In Virginia, drivers convicted of serious driving violations are usually required to file an SR-22 with the state. This form provides proof of insurance coverage to the state and assures the relevant authorities that such a driver carries an insurance policy that meets the minimum requirements of Virginia.
Some of the offences that may require the filing of an SR-22 in Virginia are:
Similar to an SR-22, an FR-44 filing is required from Virginia drivers as proof of insurance coverage. However, the major difference between the two is that an FR-44 is required as a result of a conviction for serious drug and alcohol related offences.
According to the Virginia Department of Motor Vehicles, the following offences require the filing of an FR-44 form with the state:
An FR-44 filing is required for more serious offences and as a result classifies a driving as being of a higher risk that the SR-22 forms. Due to this, the liability coverage requirements mandated by an FR-44 filing are double that of an SR-22. Such requirements are:
Though the liability coverage requirements are different for an SR-22 and an FR-44, the process of filing the form with the state is the same. Both forms are also required to be filed by an insurance provider on behalf of the driver needing them.
Once filed, the FR-44 may be required to be maintained for a minimum of three years but the time could be longer depending on specific restrictions related to the particular conviction and other violations that may be committed during the period of filing and maintenance. For instance, during the maintenance of the original filing, any lapse in coverage would result in another license suspension, additional fees, expensive insurance rates and could result in an extended period of maintenance.
Just like an FR-44, an SR-22 form results in higher insurance premiums having to be paid by a driver. This increased cost is due to the implicit high risk classification assigned to a driver by the filing of such forms. However, the insurance liability coverage requirements of an SR-22 are half those of an FR-44 and consequently make the insurance policies attached to the SR-22 cheaper.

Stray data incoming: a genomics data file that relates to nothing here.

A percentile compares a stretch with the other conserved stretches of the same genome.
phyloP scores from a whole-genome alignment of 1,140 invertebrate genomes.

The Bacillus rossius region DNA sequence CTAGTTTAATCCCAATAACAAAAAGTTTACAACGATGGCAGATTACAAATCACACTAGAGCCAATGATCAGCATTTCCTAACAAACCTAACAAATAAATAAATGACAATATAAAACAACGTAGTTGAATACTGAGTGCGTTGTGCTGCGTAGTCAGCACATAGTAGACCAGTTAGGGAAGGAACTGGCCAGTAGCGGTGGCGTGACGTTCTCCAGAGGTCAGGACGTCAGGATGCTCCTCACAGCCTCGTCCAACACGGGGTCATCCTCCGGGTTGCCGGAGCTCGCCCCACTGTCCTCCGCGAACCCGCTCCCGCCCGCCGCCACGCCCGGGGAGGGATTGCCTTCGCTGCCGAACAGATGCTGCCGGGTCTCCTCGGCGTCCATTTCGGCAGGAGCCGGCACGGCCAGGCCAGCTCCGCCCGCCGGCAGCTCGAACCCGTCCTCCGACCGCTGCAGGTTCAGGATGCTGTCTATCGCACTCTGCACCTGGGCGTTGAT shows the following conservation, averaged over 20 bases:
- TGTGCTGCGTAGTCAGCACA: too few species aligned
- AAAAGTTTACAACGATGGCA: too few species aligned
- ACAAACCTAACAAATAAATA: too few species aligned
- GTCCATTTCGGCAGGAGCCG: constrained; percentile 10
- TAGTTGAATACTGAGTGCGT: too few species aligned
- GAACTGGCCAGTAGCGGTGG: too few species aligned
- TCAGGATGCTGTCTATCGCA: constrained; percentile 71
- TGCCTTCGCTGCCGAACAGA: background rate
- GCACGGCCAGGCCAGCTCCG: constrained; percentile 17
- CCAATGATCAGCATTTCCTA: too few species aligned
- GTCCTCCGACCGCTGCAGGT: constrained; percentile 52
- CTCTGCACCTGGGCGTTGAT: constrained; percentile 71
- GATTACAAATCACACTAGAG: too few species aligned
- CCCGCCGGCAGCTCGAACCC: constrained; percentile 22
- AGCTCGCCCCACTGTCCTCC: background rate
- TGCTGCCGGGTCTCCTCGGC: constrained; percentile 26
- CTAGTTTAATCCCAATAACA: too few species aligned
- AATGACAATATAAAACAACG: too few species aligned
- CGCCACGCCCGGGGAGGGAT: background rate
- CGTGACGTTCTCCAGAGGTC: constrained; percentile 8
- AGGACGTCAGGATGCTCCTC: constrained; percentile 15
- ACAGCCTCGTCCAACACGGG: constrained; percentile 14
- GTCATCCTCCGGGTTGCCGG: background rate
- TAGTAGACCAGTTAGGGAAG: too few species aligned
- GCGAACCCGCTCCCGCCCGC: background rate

Not to worry though. The fact that different policy providers employ different methods and formulas for driver evaluation means that the premiums payable by driver on similar policies are bound to vary. Hence, drivers can get cheaper insurance for good value by considering all alternatives before settling with any provider.
It’s also not a bad idea to inquire about potential discount opportunities as insurers may offer discounts based on the type of vehicle that is operated by a driver and whatever defensive driver courses they might have taken.
In Virginia, a driver who has no car or who is in the process of reinstating a suspended license would still be required to file for an SR-22 or FR-44 as is needed. If such drivers have access to cars they can drive and wish to drive legally with the state, they must file the necessary forms and purchase a car insurance policy that meets the legal liability coverage requirements of the state. The most suitable policy for drivers in this situation is a non owner policy that meets the state requirements but is cheaper than a standard auto insurance policy.
Filing for an SR-22 in Virginia must be done by an authorized insurance provider on behalf of a driver needing it. Hence, if your insurance provider does not offer the filing of the form as part of their services, you would need to find a provider that does.
The insurance provider or company doing the filing should charge a one-time filing fee of between $20 and $50. This filing fee must be paid and an insurance policy must be purchased before the filing can be completed. For the insurance policy being purchased to be valid under state law, it must meet the following requirements:
Once the policy has been purchased and the filing fee has been paid, the insurance provider can then file the form with the state. After the filing, the driver involved is expected to wait till confirmation from the state before getting behind a wheel.